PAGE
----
Pinned above Jenna Freedman’s desk is bright red sticker stamped with the words “Library Punk.” It’s a pretty apt description of Freedman, who is the zine librarian at Barnard College’s Lehman Library and seems to have zero qualms when it comes to shattering expectations and shaking up the status quo. She has blue and purple hair, for the most part refuses to read books by men, and spends her free time petitioning the Library of Congress to make its subject headings more accessible to the average user. Freedman, 47, is also the co-founder of Radical Reference, an association of activist library workers who refer to themselves as “radical librarians.”
BK: Your father was a librarian. As a kid, did you dream of following in his footsteps?
JF: No, I resisted. I worked in theater for a long time after undergrad, and at one point, I was like, “This is so stupid.” In theater, everything was urgent and nothing mattered. I felt like in librarianship, everything mattered, but nothing was urgent.
BK: What makes a radical librarian different from a regular librarian?
JF: It’s just who we’re serving, and maybe our own personal politics. Radical Reference recently conducted a workshop called “Know Your Dossier: FBI Files and FOIA Requests” in Brooklyn. There wasn’t anything inherently radical about it. The population we were serving were radicals, who have a certain expectation of privacy, and need to process why you would or should request your file in a different way than Joe Schmoe … or José Schmosé. Through the years, we’ve really become champions of two things: privacy and openness. Privacy for our patrons, but openness of information.
BK: Is that why Radical Reference’s first project involved handing out information to activists and journalists at the 2004 Republican National Convention?
JF: Yeah. We had what we called “Ready Reference Kits.” In the kit, we had a schedule of events, where all the delegates were staying, the jail phone number, information about the Patriot Act, and all sorts of stuff like that.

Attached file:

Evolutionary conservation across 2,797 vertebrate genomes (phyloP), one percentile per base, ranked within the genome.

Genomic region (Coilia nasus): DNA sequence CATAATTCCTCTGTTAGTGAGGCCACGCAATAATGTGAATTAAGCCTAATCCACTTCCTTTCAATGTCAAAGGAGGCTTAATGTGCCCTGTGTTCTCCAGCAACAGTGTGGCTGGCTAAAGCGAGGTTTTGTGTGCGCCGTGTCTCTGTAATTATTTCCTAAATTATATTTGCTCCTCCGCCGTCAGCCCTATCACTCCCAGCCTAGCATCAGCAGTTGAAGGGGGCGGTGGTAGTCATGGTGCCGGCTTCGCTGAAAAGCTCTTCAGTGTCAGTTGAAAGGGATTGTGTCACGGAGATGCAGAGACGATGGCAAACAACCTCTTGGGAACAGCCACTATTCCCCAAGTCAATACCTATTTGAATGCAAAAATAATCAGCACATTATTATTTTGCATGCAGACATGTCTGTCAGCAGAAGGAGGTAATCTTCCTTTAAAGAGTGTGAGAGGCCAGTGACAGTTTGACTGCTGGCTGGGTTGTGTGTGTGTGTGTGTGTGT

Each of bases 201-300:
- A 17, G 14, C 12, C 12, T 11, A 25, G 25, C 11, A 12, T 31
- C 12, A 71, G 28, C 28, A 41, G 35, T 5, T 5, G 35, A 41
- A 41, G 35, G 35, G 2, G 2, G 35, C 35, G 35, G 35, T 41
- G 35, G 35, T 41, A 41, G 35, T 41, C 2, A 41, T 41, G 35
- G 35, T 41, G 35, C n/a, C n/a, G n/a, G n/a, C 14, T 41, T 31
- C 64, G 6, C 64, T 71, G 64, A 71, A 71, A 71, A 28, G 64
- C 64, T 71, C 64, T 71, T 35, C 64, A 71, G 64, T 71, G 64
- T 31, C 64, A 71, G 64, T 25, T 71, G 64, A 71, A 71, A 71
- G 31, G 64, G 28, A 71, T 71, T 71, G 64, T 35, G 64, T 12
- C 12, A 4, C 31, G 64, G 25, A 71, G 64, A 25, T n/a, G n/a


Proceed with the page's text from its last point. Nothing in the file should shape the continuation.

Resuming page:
BK: Let’s say somebody wrote to you and said, “I’m an anti-gay marriage activist and I need help finding sources to support my position.” Would you help them?
JF: Generally, librarians really like to help, and we really like people to know that we know things. So it’s very hard for us not to respond to an information request. We would probably answer that in a way that involves some critical thinking. To answer a question like that, the sources might be some weird, not reality-based, Fox-newish kind of resources that I wouldn’t find particularly credible myself. It was important to all of us to deal with sources that were credible.
BK: You’re the zine librarian here at Barnard. What do you like about zines, and why do you think it’s important to preserve them in a library setting?
JF: Zines are the ultimate embodiment of the personal as political. I have learned so much about race, and gender, transgender, all sorts of things, through reading zines. I think it’s important to include zines in the library because for one, it’s people controlling their own content and style. In most libraries, you aren’t going to find the voices that are represented in our zine collection in anything but case studies, which is a completely different way of presenting a person. It’s also people with radical points of view. Zines come out of an anarcho-punk sensibility.
BK: Your Tumblr blog, The Lower East Side Librarian, contains plenty of zine and activist content, but you also post a lot of stuff about cats.
JF: Yeah, I know, I friggin’ love cats so much, and I love my cats so much. It’s just … There’s a certain kind of crazy cat lady that I’m happy to be, but people have started giving me cat socks, and cat mugs, and cat shirts, and I sort of feel like that’s not OK.
BK: Do you think cats are kind of similar to librarians, in that they’re smart, quiet, and really good at giving the stink eye?
JF: Ooooh, I like that. Although I think librarians are a lot more other-centric than cats. We’re probably much more like dogs, because we’ll chase after you with another book if we think you need it.
BK: You make your own zines, one of which is called Lower East Side Librarian and Friends Menstruating: Librarians and Archivists Keep the Information Flowing. Is the zine purely tongue and cheek, or does it explore a connection between women and librarianship?
JF: Oh, there’s no connection between librarianship and women. It was not an intellectual exercise. I just really like to talk about my period.
BK: Why is that?
JF: I don’t know! Don’t you find your cycle interesting?
JF: I totally do.
BK: A group of former students recently filmed a feminist pornography in Columbia’s Butler Library. Should sex in libraries always be restricted to the pages of books, or can exceptions be made for activist projects?
JF: Well, I just really hope they cleaned up after themselves. I think it’s really labor-hostile if they left all those eggs and stuff on the ground.